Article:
How to make sure fried chicken is fully cooked? It’s the most fundamental question for frying chicken but also one of the hardest to answer. There are many legitimate ways to check if your fried chicken is done without cutting into it.
But there are just as many hacks that aren’t worth trying. You can do some obvious tests with simple kitchen tools and some slightly less obvious tests you can do with a pair of tongs or a wooden skewer.
How to make sure fried chicken is fully cooked?
We decided to test our way to some solutions. We fried up chicken pieces in different oils and temperatures; we poked, prodded, and took small samples out and cooked them through. Here’s what we found:
Say it with me: The “Touch” Test Is Not Reliable
This one’s pretty simple. Touching your finger against it should give you a good idea of whether or not your chicken is fully cooked in that spot.
This is precisely how every fried chicken recipe on this planet works, but unfortunately, it doesn’t work very well.
The skin of the chicken is also quite elastic—especially once cooked—and it’s hard to tell precisely where you’re touching the meat through that thick coating of flour or batter.
As a result, your finger just isn’t an accurate indicator for how cooked your fried chicken really is, no matter how hard you try to be gentle.
known fact: the “touch” test is not reliable
1. Thermometers and Timers
If you want to make sure your fried chicken is cooked through, a meat thermometer or timer does a much better job than your finger. The temperature of the meat isn’t as relevant as the temperature of the oil.
You don’t need to go crazy with this one, but you should definitely invest in something that can read temperatures.
2. The “Pluck” Test
While it doesn’t yield precise measurements as a meat thermometer or timer would. Gently plucking the chicken with a pair of tongs or wooden skewer will give you a good idea of how close it is to being cooked.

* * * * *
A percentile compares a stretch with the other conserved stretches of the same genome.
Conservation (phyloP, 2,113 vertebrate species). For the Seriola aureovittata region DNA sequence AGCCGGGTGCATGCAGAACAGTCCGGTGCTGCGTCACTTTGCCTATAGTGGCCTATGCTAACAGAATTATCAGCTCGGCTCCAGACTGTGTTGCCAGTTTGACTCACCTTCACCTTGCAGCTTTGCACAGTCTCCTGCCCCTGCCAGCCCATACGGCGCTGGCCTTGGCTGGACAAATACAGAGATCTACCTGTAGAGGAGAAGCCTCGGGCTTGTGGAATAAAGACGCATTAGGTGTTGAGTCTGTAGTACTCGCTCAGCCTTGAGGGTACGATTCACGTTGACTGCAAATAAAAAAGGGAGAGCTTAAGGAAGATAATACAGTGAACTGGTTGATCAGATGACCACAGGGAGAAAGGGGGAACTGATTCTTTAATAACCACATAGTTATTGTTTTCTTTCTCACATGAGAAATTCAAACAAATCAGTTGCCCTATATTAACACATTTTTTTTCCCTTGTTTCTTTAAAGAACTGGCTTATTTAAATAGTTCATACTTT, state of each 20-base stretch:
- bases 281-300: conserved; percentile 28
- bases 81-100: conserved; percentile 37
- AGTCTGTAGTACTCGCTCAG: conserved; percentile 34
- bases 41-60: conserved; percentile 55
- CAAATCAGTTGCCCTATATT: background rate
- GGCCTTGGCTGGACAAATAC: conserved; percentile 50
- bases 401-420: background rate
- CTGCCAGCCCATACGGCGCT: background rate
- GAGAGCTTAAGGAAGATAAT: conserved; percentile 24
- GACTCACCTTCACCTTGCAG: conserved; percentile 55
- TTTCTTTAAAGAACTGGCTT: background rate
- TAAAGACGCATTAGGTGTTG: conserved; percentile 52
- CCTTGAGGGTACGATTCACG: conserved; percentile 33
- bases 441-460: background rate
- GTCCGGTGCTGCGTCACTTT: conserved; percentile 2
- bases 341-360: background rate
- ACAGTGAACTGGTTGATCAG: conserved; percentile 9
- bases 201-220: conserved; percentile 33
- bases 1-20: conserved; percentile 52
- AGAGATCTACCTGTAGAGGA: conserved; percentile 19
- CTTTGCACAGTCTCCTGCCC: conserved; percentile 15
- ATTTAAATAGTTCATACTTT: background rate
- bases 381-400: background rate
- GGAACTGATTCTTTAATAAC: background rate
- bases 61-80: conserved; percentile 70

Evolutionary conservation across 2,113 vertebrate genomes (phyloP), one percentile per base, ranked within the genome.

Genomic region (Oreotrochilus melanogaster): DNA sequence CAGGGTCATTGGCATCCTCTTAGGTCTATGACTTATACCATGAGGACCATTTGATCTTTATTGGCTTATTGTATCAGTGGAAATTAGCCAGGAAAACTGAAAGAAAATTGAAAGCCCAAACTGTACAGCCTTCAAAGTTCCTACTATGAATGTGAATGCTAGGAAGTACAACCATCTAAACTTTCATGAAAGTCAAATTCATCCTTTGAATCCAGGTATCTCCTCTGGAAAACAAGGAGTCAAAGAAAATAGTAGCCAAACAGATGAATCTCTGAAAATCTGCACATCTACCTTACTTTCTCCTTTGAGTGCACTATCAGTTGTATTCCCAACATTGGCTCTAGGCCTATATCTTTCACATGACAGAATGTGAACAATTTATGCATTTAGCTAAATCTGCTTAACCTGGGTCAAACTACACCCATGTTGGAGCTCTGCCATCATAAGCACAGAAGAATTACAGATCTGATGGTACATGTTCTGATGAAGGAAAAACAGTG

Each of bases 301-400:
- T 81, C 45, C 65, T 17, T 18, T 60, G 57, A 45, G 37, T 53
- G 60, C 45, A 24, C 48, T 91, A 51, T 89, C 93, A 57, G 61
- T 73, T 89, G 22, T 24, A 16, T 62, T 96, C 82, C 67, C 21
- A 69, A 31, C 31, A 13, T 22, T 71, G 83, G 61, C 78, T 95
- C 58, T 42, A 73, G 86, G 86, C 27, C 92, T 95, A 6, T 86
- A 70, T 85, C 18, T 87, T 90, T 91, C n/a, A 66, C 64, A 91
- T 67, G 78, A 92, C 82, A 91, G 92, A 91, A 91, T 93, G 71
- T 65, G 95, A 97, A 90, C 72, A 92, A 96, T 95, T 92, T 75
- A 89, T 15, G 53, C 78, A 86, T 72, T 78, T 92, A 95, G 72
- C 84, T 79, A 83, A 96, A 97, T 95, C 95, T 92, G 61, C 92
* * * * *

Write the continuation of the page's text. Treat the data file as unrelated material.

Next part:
The “pluck” test for checking if fried chicken is cooked through
The meat will feel firmer while raw and give way more easily while fully cooked. If it’s not giving way at all, it’s probably still raw. The firmer it feels when you poke it, the closer to being cooked through it is.
Although keep in mind that the chicken will continue cooking once you take it out of the oil and remove some heat from your food (that’s why this is a good test to preheat before doing your final check).
3. Rinse and Poke, Then Leave the Chicken in the Fridge for a Few Minutes
This might seem a little weird at first—especially if you’re not used to handling raw chicken or don’t have a space reserved in your freezer just for fried chicken leftovers.
But rinsing your chicken off with cold water before cooking will leave the meat cold enough to test with your finger after frying, without having actually cooked it.
The chicken will still be raw when you do this, so you should then move it into a fridge or freezer for a few minutes before touching it to see if it has fully cooked.
This is especially useful when checking thin pieces of meat where the heat from the oil might burn your finger before the inside of it is done.
4. Check Between Bones and Pieces That Have Bones
Suppose you’re cooking chicken with bones, or pieces that have larger bones in them (even if they’ve been removed). In that case, you can check to make sure they’re cooked through by poking a pair of tongs or wooden skewer into the meat where the bone would be.
Although it’s not totally correct to say that everything with bones in it is cooked through simultaneously, this gets you close enough.
Especially if your chicken pieces are thick enough. And once you’ve checked between every piece left to check can be done all at once.
I’m not sure what this is—but it’s no longer raw!
Known Fact: The Chickens You’re Cooking Are Almost Definitely Fully Cooked Before They Get to You
Even if you’ve got an especially conscientious farmer, the chickens you purchase are probably already fully cooked by the time you buy them.
If you’re not planning on eating your chicken immediately or cooking it all in one, then be sure to store it cold in the Fridge until you’re ready.
The Bottom Line
Always check the internal temperature of your fried chicken, and make sure it is at least 165 degrees Fahrenheit. If you are frying larger pieces or whole chickens, use a meat thermometer to ensure that the entire piece has reached the correct cooking temp. It is for food safety reasons.
When in doubt about whether your fried chicken is done yet, always err on the side of caution – if it’s not cooked all the way through, there could be bacteria present that can cause illness!